Light Skin vs. Dark Skin

When you see the title “Light Skin vs. Dark Skin”, you may have assumed that this was about White people vs. Black people. Well it’s not. What if I told you it was about Black people vs. Black people? What if i told you it was about an online war between Black people?

When the issue of online racism was introduced in class, I was very quick to argue that it did not exist. Racism, however, takes a number of different forms that I failed to acknowledge. One of these forms is called “colorism”. Colorism is the idea that people are not only racist against other races, but against different pigmentations within their own race as well. For example, in 2011, a Twitter war sparked between “light-skin” and “dark-skin” Black people. Roots trace this disagreement back to the days of slavery when the dark skin slaves were supposedly given harder labor; but this disagreement has recently gone viral as a result of the rapid changes in web technology.

Twitter hashtags, such as #TeamDarkSkin and #TeamLightSkin, have provided online spaces for these “teams” to congregate and bash each other. Their arguments tend to focus on the stereotypes that surround the two different pigmentations. While dark-skin supposedly suggests ugly girls, unfaithful men, and “ghetto”; light skin supposedly suggests better hair, better looking, and overall more appealing.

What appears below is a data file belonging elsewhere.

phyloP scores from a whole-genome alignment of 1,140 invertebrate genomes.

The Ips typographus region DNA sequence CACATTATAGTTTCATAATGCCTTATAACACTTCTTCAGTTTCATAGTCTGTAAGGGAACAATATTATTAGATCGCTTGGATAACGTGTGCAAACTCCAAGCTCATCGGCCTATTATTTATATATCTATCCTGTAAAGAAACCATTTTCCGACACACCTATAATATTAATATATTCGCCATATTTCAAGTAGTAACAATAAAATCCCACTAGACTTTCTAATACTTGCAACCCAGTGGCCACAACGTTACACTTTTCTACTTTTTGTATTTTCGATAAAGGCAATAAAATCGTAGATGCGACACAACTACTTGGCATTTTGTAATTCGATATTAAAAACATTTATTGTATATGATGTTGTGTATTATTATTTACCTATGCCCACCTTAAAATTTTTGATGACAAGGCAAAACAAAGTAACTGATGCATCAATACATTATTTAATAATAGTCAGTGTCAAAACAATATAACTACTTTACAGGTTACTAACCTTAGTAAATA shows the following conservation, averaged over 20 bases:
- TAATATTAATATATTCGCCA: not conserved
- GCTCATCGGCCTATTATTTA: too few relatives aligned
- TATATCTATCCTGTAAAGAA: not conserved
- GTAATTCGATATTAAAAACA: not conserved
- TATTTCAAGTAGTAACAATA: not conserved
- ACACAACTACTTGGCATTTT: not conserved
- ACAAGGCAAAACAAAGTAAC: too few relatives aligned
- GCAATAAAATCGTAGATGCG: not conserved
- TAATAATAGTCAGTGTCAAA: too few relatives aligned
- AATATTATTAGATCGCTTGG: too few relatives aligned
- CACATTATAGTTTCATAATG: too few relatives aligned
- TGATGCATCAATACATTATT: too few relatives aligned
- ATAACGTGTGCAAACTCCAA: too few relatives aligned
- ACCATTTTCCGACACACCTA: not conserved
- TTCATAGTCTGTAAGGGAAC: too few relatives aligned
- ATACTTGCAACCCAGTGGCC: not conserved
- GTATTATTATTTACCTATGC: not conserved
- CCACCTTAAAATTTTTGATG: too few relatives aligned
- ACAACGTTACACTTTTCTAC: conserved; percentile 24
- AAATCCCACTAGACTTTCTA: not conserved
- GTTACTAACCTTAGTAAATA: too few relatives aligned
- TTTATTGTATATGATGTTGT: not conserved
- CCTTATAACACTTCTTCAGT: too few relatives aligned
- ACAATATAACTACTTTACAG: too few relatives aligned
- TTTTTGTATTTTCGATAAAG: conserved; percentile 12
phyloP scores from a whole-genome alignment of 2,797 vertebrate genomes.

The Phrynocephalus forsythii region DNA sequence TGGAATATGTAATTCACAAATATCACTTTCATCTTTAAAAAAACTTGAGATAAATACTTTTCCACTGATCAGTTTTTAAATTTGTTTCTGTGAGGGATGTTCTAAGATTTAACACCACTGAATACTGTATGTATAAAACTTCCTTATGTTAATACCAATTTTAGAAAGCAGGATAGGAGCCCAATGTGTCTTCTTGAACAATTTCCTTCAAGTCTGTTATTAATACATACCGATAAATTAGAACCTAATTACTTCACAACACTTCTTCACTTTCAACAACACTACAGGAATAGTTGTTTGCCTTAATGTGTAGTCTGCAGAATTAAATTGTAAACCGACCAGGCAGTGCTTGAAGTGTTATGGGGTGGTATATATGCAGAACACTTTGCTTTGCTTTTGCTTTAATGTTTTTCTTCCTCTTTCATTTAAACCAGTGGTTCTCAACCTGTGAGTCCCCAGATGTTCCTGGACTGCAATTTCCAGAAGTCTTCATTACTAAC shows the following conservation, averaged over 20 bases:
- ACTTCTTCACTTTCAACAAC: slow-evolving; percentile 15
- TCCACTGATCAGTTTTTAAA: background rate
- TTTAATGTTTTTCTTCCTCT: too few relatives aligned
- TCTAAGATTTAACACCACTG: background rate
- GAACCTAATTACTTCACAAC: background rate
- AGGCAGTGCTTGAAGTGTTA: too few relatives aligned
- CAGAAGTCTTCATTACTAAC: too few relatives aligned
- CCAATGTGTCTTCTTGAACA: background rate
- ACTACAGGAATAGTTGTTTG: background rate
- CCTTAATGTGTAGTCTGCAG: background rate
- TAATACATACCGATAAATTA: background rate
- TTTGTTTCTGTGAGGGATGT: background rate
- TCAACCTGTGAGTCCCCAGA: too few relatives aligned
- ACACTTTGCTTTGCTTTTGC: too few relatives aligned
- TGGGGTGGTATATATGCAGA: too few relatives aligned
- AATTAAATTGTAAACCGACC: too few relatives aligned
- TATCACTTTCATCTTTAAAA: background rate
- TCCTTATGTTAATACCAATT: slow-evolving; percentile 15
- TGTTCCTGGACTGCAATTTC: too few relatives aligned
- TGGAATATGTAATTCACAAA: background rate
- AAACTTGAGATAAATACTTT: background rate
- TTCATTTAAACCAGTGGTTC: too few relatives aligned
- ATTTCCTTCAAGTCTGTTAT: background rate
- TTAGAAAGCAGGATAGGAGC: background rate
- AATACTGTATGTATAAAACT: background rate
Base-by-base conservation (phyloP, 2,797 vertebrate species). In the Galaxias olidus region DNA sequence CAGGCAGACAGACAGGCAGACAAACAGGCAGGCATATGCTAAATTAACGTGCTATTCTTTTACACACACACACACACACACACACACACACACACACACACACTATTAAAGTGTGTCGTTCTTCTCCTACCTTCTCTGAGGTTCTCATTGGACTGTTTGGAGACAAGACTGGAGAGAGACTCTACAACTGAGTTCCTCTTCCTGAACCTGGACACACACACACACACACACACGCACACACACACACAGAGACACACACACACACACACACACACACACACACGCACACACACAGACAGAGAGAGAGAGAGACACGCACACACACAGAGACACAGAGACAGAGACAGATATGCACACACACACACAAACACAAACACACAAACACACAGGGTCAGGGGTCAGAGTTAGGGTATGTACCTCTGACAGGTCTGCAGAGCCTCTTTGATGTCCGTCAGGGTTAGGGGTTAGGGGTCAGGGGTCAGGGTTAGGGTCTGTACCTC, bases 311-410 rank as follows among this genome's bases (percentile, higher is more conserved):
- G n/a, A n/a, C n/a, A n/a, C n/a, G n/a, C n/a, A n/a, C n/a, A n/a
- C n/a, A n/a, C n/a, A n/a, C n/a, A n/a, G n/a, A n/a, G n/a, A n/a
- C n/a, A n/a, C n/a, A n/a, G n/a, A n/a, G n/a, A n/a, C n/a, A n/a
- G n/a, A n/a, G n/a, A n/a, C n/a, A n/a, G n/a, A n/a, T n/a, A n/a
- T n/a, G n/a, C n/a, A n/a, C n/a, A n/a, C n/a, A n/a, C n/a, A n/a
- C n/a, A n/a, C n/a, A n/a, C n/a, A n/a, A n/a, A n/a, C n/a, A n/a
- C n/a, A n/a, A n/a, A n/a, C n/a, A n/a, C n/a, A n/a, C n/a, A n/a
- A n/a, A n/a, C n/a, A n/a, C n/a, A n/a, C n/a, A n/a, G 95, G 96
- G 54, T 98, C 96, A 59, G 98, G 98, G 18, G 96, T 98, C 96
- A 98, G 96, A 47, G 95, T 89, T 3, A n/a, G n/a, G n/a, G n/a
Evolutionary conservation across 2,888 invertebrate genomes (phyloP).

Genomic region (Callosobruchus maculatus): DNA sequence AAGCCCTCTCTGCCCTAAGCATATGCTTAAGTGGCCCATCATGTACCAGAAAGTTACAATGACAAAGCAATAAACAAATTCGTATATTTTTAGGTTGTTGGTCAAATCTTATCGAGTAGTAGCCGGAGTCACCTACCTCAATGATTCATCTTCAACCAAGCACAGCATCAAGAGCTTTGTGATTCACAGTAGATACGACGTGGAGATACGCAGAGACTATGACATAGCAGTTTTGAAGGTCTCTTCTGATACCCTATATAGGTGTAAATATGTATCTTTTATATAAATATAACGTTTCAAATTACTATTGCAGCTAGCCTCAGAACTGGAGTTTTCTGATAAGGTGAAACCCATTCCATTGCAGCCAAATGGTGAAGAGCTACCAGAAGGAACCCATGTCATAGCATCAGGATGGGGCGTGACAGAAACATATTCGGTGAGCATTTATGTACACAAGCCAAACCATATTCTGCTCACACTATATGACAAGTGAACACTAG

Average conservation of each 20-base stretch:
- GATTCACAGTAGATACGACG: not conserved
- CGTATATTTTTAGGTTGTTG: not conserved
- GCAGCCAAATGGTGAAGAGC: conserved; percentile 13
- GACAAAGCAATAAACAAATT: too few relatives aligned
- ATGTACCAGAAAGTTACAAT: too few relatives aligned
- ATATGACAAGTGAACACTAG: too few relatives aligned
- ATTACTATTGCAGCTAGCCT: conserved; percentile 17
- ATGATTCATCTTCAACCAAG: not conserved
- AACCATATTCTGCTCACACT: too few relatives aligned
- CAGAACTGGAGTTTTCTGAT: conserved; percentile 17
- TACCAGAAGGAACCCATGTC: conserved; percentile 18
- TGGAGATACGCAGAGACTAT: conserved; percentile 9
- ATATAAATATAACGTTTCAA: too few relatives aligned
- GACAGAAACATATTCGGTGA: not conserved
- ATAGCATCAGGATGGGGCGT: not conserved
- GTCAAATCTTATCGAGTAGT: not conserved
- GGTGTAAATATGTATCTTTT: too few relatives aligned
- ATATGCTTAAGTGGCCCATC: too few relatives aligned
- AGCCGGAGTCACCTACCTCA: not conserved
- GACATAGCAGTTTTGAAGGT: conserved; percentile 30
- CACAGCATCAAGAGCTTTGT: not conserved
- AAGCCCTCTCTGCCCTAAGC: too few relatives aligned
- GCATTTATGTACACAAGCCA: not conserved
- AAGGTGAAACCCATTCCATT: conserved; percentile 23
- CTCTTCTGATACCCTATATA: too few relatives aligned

Here are some examples of tweets found from the dark-skin vs. light-skin “war”:

1.) The lightskin vs. darkskin hate goes way back to slavery times when the lightskins was in the house and darkskins was outside in the field.

2.) Light skin girls >>>>>

3.)dark skin girls are the prettiest to me. their skin is always poppin & they have this glow about them.

4.) dark skin boys >>>> Light skin boys *shrugs*

5.) Dark Skin hoes only good for directions & lighting cigarettes

6.) “@steezyshatto: Dark skin girls shoplift hair at least 5 times a weak. Broke bald headed bitches ” lol

7.) Honestly To Me Dark Skin Girls Are More Beautiful Than Light Skin Girls. ♥


Celebrities, such as Beyonce, have even played into this #TeamDarkSkin vs. #TeamLightSkin in a more indirect way. The stereotype is that light-skinned black girls are more beautiful because they more closely resemble the European standard of beauty. In fact, studies have shown that people with light skin are placed on a social scale just below white people and significantly ahead of people with dark skin. So why wouldn’t all girls want to represent the more socially acceptable idea of beauty? That’s just what Beyonce did. In 2008, Beyonce was in a L’Oreal ad that depicted her with much lighter skin and lighter hair than normal. The photo seems to be digitally edited, but Beyonce denies it. Here is the evidence:

What do you think? Should technology be used to digitally enhance women? Should black women feel the need to lighten their skin to be more beautiful? Has this light-skin vs. dark-skin war gotten out of control? Should Twitter have some sort of control over this war?

Is That Text Worth Death?